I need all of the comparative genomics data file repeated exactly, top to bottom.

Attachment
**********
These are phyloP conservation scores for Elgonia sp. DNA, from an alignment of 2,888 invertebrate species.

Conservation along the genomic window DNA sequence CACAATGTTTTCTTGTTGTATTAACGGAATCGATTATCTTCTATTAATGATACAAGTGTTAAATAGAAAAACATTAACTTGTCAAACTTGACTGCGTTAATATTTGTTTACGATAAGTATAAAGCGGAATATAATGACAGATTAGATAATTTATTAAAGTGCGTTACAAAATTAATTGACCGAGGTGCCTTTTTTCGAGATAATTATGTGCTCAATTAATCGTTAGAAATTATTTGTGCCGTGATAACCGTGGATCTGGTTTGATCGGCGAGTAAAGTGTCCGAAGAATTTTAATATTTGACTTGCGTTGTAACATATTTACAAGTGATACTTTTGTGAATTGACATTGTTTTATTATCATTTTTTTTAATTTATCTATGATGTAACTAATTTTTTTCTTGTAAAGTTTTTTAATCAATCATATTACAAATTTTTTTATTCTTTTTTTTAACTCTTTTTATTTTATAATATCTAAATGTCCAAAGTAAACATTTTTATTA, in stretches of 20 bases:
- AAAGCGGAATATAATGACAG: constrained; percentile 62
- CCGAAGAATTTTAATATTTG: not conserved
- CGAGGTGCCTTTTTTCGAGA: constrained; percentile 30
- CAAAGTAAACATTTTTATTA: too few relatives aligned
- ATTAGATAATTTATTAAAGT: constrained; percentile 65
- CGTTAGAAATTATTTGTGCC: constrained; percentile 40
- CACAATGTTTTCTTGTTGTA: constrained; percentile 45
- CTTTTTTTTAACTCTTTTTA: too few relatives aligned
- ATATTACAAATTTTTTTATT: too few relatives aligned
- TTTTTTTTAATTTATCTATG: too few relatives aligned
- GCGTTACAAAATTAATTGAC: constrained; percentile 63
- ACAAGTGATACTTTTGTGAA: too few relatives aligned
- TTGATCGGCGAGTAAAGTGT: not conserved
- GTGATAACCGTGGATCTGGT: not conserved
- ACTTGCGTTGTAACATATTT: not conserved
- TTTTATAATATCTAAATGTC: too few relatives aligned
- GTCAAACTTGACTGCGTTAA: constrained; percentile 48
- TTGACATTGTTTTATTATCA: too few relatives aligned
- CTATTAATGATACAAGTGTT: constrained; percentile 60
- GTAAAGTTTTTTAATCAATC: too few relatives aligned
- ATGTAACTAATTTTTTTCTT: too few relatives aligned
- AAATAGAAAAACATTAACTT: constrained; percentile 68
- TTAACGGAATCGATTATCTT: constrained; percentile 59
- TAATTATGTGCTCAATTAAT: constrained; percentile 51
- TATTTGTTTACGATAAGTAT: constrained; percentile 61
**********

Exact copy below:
These are phyloP conservation scores for Elgonia sp. DNA, from an alignment of 2,888 invertebrate species.

Conservation along the genomic window DNA sequence CACAATGTTTTCTTGTTGTATTAACGGAATCGATTATCTTCTATTAATGATACAAGTGTTAAATAGAAAAACATTAACTTGTCAAACTTGACTGCGTTAATATTTGTTTACGATAAGTATAAAGCGGAATATAATGACAGATTAGATAATTTATTAAAGTGCGTTACAAAATTAATTGACCGAGGTGCCTTTTTTCGAGATAATTATGTGCTCAATTAATCGTTAGAAATTATTTGTGCCGTGATAACCGTGGATCTGGTTTGATCGGCGAGTAAAGTGTCCGAAGAATTTTAATATTTGACTTGCGTTGTAACATATTTACAAGTGATACTTTTGTGAATTGACATTGTTTTATTATCATTTTTTTTAATTTATCTATGATGTAACTAATTTTTTTCTTGTAAAGTTTTTTAATCAATCATATTACAAATTTTTTTATTCTTTTTTTTAACTCTTTTTATTTTATAATATCTAAATGTCCAAAGTAAACATTTTTATTA, in stretches of 20 bases:
- AAAGCGGAATATAATGACAG: constrained; percentile 62
- CCGAAGAATTTTAATATTTG: not conserved
- CGAGGTGCCTTTTTTCGAGA: constrained; percentile 30
- CAAAGTAAACATTTTTATTA: too few relatives aligned
- ATTAGATAATTTATTAAAGT: constrained; percentile 65
- CGTTAGAAATTATTTGTGCC: constrained; percentile 40
- CACAATGTTTTCTTGTTGTA: constrained; percentile 45
- CTTTTTTTTAACTCTTTTTA: too few relatives aligned
- ATATTACAAATTTTTTTATT: too few relatives aligned
- TTTTTTTTAATTTATCTATG: too few relatives aligned
- GCGTTACAAAATTAATTGAC: constrained; percentile 63
- ACAAGTGATACTTTTGTGAA: too few relatives aligned
- TTGATCGGCGAGTAAAGTGT: not conserved
- GTGATAACCGTGGATCTGGT: not conserved
- ACTTGCGTTGTAACATATTT: not conserved
- TTTTATAATATCTAAATGTC: too few relatives aligned
- GTCAAACTTGACTGCGTTAA: constrained; percentile 48
- TTGACATTGTTTTATTATCA: too few relatives aligned
- CTATTAATGATACAAGTGTT: constrained; percentile 60
- GTAAAGTTTTTTAATCAATC: too few relatives aligned
- ATGTAACTAATTTTTTTCTT: too few relatives aligned
- AAATAGAAAAACATTAACTT: constrained; percentile 68
- TTAACGGAATCGATTATCTT: constrained; percentile 59
- TAATTATGTGCTCAATTAAT: constrained; percentile 51
- TATTTGTTTACGATAAGTAT: constrained; percentile 61